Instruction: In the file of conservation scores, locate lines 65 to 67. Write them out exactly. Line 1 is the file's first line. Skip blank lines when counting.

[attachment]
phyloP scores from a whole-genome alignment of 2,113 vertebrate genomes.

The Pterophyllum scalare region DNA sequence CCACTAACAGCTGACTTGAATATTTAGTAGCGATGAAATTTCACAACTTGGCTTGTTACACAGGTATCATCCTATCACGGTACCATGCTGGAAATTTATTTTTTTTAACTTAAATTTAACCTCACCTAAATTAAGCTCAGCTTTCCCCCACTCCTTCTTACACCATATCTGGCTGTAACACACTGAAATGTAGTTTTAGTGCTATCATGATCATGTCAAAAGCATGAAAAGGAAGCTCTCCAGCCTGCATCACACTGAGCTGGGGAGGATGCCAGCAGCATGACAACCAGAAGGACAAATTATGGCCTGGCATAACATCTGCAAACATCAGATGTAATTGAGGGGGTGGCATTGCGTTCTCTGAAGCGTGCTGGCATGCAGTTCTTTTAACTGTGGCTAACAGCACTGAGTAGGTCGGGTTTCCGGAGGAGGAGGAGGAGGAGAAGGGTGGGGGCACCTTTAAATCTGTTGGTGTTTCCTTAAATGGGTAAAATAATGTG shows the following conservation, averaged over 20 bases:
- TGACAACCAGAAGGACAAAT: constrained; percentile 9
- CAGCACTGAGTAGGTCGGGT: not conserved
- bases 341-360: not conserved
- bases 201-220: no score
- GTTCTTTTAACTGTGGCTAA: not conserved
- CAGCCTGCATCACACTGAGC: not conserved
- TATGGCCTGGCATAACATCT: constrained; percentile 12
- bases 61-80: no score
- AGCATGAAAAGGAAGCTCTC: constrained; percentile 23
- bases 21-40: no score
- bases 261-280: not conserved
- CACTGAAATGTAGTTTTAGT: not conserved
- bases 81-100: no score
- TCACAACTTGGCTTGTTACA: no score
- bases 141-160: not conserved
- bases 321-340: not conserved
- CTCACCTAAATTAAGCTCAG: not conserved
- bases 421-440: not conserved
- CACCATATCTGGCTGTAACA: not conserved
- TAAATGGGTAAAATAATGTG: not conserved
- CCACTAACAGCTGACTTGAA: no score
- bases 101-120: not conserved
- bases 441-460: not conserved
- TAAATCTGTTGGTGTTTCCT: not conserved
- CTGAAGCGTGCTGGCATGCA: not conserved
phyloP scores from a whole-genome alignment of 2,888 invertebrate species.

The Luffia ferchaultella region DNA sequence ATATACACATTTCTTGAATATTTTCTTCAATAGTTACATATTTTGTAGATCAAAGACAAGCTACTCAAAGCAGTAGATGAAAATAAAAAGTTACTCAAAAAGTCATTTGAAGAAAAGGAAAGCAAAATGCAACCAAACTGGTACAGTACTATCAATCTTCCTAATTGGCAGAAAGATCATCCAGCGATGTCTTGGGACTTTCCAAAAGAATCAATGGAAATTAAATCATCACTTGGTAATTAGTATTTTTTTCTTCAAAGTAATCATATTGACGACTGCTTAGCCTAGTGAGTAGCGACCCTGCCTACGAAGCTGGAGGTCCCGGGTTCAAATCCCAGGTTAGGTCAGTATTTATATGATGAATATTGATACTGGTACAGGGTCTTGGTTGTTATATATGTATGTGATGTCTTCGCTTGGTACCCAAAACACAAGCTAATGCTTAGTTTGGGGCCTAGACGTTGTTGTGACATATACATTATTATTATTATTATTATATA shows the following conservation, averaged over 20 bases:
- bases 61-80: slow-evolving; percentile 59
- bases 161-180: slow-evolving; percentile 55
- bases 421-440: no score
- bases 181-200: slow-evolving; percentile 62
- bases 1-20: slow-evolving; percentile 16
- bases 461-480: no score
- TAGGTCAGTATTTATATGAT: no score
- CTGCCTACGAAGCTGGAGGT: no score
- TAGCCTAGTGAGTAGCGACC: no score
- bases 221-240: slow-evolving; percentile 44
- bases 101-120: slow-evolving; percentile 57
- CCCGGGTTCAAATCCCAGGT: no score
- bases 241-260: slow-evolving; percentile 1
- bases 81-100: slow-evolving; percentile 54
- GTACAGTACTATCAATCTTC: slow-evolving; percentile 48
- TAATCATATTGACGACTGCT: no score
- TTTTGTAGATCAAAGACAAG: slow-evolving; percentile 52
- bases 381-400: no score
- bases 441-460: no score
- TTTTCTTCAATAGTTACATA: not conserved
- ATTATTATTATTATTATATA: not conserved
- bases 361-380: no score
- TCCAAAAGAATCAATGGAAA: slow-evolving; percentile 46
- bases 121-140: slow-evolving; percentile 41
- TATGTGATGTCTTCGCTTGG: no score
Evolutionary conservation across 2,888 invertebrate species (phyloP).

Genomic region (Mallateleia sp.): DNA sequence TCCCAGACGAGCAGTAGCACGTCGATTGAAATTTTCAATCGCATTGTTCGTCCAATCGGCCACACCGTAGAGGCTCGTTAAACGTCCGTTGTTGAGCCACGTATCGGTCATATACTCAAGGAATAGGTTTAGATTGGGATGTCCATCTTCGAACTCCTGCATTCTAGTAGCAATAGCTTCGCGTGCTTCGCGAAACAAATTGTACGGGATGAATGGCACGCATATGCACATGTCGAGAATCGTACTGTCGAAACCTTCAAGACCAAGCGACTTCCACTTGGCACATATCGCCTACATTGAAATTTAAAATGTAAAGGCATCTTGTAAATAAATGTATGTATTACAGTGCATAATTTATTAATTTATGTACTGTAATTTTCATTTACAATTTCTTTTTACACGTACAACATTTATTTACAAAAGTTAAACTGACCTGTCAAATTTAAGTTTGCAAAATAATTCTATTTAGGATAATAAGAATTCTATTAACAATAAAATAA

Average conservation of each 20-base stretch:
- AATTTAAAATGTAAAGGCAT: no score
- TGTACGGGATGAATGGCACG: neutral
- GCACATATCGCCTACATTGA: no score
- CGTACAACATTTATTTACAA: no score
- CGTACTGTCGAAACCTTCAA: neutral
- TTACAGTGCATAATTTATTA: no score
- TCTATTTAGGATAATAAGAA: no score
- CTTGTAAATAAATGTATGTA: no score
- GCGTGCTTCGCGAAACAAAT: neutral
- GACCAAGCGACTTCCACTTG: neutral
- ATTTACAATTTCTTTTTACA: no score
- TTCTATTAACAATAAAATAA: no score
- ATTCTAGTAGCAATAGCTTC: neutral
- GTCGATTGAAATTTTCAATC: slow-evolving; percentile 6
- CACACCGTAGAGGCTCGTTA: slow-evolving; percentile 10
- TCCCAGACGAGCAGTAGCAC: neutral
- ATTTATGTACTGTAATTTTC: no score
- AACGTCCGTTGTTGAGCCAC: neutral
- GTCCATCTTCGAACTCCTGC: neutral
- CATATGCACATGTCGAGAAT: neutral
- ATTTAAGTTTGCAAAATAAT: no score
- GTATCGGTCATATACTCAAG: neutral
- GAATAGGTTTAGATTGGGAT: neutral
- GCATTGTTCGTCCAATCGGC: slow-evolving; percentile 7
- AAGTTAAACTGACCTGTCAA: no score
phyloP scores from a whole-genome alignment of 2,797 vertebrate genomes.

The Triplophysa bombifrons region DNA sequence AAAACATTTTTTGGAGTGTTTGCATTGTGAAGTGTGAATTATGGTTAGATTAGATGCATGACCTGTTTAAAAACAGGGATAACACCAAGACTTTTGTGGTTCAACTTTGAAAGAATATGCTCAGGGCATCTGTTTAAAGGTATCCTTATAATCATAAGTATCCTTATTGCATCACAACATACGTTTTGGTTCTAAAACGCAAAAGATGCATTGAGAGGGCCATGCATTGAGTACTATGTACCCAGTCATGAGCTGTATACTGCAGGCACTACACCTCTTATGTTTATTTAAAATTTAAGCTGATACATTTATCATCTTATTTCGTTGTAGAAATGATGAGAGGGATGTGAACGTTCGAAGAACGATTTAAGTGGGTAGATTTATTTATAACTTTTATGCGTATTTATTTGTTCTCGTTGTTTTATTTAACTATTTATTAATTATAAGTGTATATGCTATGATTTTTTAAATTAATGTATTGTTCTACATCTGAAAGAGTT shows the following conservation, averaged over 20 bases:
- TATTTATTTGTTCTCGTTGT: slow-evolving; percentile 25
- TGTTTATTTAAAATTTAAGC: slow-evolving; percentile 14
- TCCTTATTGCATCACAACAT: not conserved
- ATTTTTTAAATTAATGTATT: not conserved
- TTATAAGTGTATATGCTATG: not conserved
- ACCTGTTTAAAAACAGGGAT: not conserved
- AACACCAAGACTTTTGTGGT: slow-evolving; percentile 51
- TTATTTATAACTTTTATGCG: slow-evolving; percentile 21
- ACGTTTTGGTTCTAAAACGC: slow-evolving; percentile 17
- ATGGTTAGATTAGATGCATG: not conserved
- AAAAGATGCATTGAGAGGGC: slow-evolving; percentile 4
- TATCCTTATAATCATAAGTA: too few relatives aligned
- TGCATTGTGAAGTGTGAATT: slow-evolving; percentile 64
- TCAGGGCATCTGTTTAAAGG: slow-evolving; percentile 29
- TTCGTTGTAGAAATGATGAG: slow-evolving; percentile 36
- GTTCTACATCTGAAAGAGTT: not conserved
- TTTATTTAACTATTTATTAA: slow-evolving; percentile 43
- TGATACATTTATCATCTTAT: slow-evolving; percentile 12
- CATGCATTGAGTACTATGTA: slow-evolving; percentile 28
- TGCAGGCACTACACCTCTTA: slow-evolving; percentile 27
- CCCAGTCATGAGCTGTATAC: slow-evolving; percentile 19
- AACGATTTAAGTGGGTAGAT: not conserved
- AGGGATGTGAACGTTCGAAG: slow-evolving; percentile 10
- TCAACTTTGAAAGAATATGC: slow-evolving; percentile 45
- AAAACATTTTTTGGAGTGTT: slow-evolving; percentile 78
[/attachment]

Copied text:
- CTTGTAAATAAATGTATGTA: no score
- GCGTGCTTCGCGAAACAAAT: neutral
- GACCAAGCGACTTCCACTTG: neutral